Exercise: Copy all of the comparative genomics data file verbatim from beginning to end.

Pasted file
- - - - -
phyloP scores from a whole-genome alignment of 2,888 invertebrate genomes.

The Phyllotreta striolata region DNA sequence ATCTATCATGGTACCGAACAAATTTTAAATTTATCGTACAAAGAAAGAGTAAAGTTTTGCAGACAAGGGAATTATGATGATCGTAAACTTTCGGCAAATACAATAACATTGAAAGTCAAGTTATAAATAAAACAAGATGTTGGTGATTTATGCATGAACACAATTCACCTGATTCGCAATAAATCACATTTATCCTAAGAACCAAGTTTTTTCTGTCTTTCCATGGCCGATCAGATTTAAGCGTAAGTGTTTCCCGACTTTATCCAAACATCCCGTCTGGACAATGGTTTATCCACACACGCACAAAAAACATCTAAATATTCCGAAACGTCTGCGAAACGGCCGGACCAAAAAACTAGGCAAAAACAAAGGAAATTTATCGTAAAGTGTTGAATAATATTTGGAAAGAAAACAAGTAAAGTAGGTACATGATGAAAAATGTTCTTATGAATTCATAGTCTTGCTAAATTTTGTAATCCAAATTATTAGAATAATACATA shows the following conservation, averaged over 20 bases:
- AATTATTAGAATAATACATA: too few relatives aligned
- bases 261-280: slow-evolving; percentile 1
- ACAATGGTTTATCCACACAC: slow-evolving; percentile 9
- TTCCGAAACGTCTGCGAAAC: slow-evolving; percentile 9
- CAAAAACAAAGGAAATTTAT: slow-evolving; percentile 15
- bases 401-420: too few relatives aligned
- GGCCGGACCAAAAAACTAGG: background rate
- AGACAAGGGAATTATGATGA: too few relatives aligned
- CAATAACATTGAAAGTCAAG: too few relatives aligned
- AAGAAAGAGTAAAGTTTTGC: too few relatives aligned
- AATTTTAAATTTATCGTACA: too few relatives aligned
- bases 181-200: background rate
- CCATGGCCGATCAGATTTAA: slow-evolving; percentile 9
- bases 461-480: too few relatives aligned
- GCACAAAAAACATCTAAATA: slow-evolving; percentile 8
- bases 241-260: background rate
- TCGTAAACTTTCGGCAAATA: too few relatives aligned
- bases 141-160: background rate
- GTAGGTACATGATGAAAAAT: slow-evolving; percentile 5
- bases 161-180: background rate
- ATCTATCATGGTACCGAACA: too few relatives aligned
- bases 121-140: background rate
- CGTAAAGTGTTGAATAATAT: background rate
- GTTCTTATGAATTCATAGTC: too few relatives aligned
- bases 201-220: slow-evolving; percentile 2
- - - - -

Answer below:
phyloP scores from a whole-genome alignment of 2,888 invertebrate genomes.

The Phyllotreta striolata region DNA sequence ATCTATCATGGTACCGAACAAATTTTAAATTTATCGTACAAAGAAAGAGTAAAGTTTTGCAGACAAGGGAATTATGATGATCGTAAACTTTCGGCAAATACAATAACATTGAAAGTCAAGTTATAAATAAAACAAGATGTTGGTGATTTATGCATGAACACAATTCACCTGATTCGCAATAAATCACATTTATCCTAAGAACCAAGTTTTTTCTGTCTTTCCATGGCCGATCAGATTTAAGCGTAAGTGTTTCCCGACTTTATCCAAACATCCCGTCTGGACAATGGTTTATCCACACACGCACAAAAAACATCTAAATATTCCGAAACGTCTGCGAAACGGCCGGACCAAAAAACTAGGCAAAAACAAAGGAAATTTATCGTAAAGTGTTGAATAATATTTGGAAAGAAAACAAGTAAAGTAGGTACATGATGAAAAATGTTCTTATGAATTCATAGTCTTGCTAAATTTTGTAATCCAAATTATTAGAATAATACATA shows the following conservation, averaged over 20 bases:
- AATTATTAGAATAATACATA: too few relatives aligned
- bases 261-280: slow-evolving; percentile 1
- ACAATGGTTTATCCACACAC: slow-evolving; percentile 9
- TTCCGAAACGTCTGCGAAAC: slow-evolving; percentile 9
- CAAAAACAAAGGAAATTTAT: slow-evolving; percentile 15
- bases 401-420: too few relatives aligned
- GGCCGGACCAAAAAACTAGG: background rate
- AGACAAGGGAATTATGATGA: too few relatives aligned
- CAATAACATTGAAAGTCAAG: too few relatives aligned
- AAGAAAGAGTAAAGTTTTGC: too few relatives aligned
- AATTTTAAATTTATCGTACA: too few relatives aligned
- bases 181-200: background rate
- CCATGGCCGATCAGATTTAA: slow-evolving; percentile 9
- bases 461-480: too few relatives aligned
- GCACAAAAAACATCTAAATA: slow-evolving; percentile 8
- bases 241-260: background rate
- TCGTAAACTTTCGGCAAATA: too few relatives aligned
- bases 141-160: background rate
- GTAGGTACATGATGAAAAAT: slow-evolving; percentile 5
- bases 161-180: background rate
- ATCTATCATGGTACCGAACA: too few relatives aligned
- bases 121-140: background rate
- CGTAAAGTGTTGAATAATAT: background rate
- GTTCTTATGAATTCATAGTC: too few relatives aligned
- bases 201-220: slow-evolving; percentile 2